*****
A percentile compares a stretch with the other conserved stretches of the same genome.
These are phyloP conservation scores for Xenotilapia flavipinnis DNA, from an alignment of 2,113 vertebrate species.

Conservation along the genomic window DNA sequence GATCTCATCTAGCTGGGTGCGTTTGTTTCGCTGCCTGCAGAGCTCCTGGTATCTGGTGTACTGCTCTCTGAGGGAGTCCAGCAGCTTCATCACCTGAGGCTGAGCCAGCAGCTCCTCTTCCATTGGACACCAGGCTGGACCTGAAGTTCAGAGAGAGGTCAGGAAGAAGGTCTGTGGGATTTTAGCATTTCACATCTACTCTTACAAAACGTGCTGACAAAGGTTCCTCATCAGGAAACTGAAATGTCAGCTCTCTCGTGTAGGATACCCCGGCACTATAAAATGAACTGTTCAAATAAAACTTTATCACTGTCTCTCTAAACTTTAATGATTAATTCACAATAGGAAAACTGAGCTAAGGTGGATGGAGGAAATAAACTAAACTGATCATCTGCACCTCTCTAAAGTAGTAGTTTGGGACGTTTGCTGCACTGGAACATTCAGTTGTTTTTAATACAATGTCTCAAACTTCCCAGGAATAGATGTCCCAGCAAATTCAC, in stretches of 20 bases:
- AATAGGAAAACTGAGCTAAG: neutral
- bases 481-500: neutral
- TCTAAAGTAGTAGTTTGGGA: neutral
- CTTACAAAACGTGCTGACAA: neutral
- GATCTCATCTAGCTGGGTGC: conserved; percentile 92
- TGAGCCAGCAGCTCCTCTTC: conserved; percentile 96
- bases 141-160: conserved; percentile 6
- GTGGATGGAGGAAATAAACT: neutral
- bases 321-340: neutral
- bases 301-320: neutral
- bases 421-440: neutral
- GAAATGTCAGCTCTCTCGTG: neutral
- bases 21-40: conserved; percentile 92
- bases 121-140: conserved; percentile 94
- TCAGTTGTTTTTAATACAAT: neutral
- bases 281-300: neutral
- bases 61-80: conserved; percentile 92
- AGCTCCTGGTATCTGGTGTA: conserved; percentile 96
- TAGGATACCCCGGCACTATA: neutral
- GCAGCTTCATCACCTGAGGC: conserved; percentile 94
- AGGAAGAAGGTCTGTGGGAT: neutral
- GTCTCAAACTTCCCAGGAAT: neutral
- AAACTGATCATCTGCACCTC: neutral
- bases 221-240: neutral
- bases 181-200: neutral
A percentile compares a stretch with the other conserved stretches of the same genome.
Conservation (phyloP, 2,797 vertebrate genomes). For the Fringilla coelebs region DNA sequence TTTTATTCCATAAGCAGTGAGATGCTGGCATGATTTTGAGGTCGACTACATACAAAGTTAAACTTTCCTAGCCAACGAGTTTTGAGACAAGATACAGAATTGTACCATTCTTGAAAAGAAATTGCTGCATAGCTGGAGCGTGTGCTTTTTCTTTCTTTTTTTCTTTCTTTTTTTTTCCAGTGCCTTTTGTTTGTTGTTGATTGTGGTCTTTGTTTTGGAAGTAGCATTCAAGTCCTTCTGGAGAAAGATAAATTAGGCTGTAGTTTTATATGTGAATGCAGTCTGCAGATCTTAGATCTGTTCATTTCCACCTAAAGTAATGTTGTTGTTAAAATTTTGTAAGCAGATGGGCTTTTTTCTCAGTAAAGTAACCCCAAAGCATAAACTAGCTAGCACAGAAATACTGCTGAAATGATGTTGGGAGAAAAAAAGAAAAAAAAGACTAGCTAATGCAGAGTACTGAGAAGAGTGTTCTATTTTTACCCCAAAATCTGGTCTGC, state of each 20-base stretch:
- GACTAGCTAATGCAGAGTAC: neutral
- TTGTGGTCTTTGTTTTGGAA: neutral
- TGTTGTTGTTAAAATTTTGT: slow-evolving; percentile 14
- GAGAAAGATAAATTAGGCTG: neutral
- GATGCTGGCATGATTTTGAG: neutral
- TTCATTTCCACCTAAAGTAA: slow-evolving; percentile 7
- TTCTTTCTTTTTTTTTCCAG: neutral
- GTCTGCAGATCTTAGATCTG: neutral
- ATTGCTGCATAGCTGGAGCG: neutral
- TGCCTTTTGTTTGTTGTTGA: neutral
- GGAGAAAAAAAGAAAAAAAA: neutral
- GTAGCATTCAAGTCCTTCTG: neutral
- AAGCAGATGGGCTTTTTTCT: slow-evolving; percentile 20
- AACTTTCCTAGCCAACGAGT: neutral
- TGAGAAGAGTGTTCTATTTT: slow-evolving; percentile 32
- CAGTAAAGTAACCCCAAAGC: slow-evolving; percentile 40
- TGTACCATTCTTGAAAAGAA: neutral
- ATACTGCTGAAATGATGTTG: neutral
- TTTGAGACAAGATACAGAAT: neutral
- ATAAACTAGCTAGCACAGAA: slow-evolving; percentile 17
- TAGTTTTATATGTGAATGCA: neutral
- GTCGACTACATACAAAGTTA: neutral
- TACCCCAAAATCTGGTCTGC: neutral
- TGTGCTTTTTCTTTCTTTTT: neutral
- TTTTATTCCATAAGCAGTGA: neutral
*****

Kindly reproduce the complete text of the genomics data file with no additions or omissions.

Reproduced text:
A percentile compares a stretch with the other conserved stretches of the same genome.
These are phyloP conservation scores for Xenotilapia flavipinnis DNA, from an alignment of 2,113 vertebrate species.

Conservation along the genomic window DNA sequence GATCTCATCTAGCTGGGTGCGTTTGTTTCGCTGCCTGCAGAGCTCCTGGTATCTGGTGTACTGCTCTCTGAGGGAGTCCAGCAGCTTCATCACCTGAGGCTGAGCCAGCAGCTCCTCTTCCATTGGACACCAGGCTGGACCTGAAGTTCAGAGAGAGGTCAGGAAGAAGGTCTGTGGGATTTTAGCATTTCACATCTACTCTTACAAAACGTGCTGACAAAGGTTCCTCATCAGGAAACTGAAATGTCAGCTCTCTCGTGTAGGATACCCCGGCACTATAAAATGAACTGTTCAAATAAAACTTTATCACTGTCTCTCTAAACTTTAATGATTAATTCACAATAGGAAAACTGAGCTAAGGTGGATGGAGGAAATAAACTAAACTGATCATCTGCACCTCTCTAAAGTAGTAGTTTGGGACGTTTGCTGCACTGGAACATTCAGTTGTTTTTAATACAATGTCTCAAACTTCCCAGGAATAGATGTCCCAGCAAATTCAC, in stretches of 20 bases:
- AATAGGAAAACTGAGCTAAG: neutral
- bases 481-500: neutral
- TCTAAAGTAGTAGTTTGGGA: neutral
- CTTACAAAACGTGCTGACAA: neutral
- GATCTCATCTAGCTGGGTGC: conserved; percentile 92
- TGAGCCAGCAGCTCCTCTTC: conserved; percentile 96
- bases 141-160: conserved; percentile 6
- GTGGATGGAGGAAATAAACT: neutral
- bases 321-340: neutral
- bases 301-320: neutral
- bases 421-440: neutral
- GAAATGTCAGCTCTCTCGTG: neutral
- bases 21-40: conserved; percentile 92
- bases 121-140: conserved; percentile 94
- TCAGTTGTTTTTAATACAAT: neutral
- bases 281-300: neutral
- bases 61-80: conserved; percentile 92
- AGCTCCTGGTATCTGGTGTA: conserved; percentile 96
- TAGGATACCCCGGCACTATA: neutral
- GCAGCTTCATCACCTGAGGC: conserved; percentile 94
- AGGAAGAAGGTCTGTGGGAT: neutral
- GTCTCAAACTTCCCAGGAAT: neutral
- AAACTGATCATCTGCACCTC: neutral
- bases 221-240: neutral
- bases 181-200: neutral
A percentile compares a stretch with the other conserved stretches of the same genome.
Conservation (phyloP, 2,797 vertebrate genomes). For the Fringilla coelebs region DNA sequence TTTTATTCCATAAGCAGTGAGATGCTGGCATGATTTTGAGGTCGACTACATACAAAGTTAAACTTTCCTAGCCAACGAGTTTTGAGACAAGATACAGAATTGTACCATTCTTGAAAAGAAATTGCTGCATAGCTGGAGCGTGTGCTTTTTCTTTCTTTTTTTCTTTCTTTTTTTTTCCAGTGCCTTTTGTTTGTTGTTGATTGTGGTCTTTGTTTTGGAAGTAGCATTCAAGTCCTTCTGGAGAAAGATAAATTAGGCTGTAGTTTTATATGTGAATGCAGTCTGCAGATCTTAGATCTGTTCATTTCCACCTAAAGTAATGTTGTTGTTAAAATTTTGTAAGCAGATGGGCTTTTTTCTCAGTAAAGTAACCCCAAAGCATAAACTAGCTAGCACAGAAATACTGCTGAAATGATGTTGGGAGAAAAAAAGAAAAAAAAGACTAGCTAATGCAGAGTACTGAGAAGAGTGTTCTATTTTTACCCCAAAATCTGGTCTGC, state of each 20-base stretch:
- GACTAGCTAATGCAGAGTAC: neutral
- TTGTGGTCTTTGTTTTGGAA: neutral
- TGTTGTTGTTAAAATTTTGT: slow-evolving; percentile 14
- GAGAAAGATAAATTAGGCTG: neutral
- GATGCTGGCATGATTTTGAG: neutral
- TTCATTTCCACCTAAAGTAA: slow-evolving; percentile 7
- TTCTTTCTTTTTTTTTCCAG: neutral
- GTCTGCAGATCTTAGATCTG: neutral
- ATTGCTGCATAGCTGGAGCG: neutral
- TGCCTTTTGTTTGTTGTTGA: neutral
- GGAGAAAAAAAGAAAAAAAA: neutral
- GTAGCATTCAAGTCCTTCTG: neutral
- AAGCAGATGGGCTTTTTTCT: slow-evolving; percentile 20
- AACTTTCCTAGCCAACGAGT: neutral
- TGAGAAGAGTGTTCTATTTT: slow-evolving; percentile 32
- CAGTAAAGTAACCCCAAAGC: slow-evolving; percentile 40
- TGTACCATTCTTGAAAAGAA: neutral
- ATACTGCTGAAATGATGTTG: neutral
- TTTGAGACAAGATACAGAAT: neutral
- ATAAACTAGCTAGCACAGAA: slow-evolving; percentile 17
- TAGTTTTATATGTGAATGCA: neutral
- GTCGACTACATACAAAGTTA: neutral
- TACCCCAAAATCTGGTCTGC: neutral
- TGTGCTTTTTCTTTCTTTTT: neutral
- TTTTATTCCATAAGCAGTGA: neutral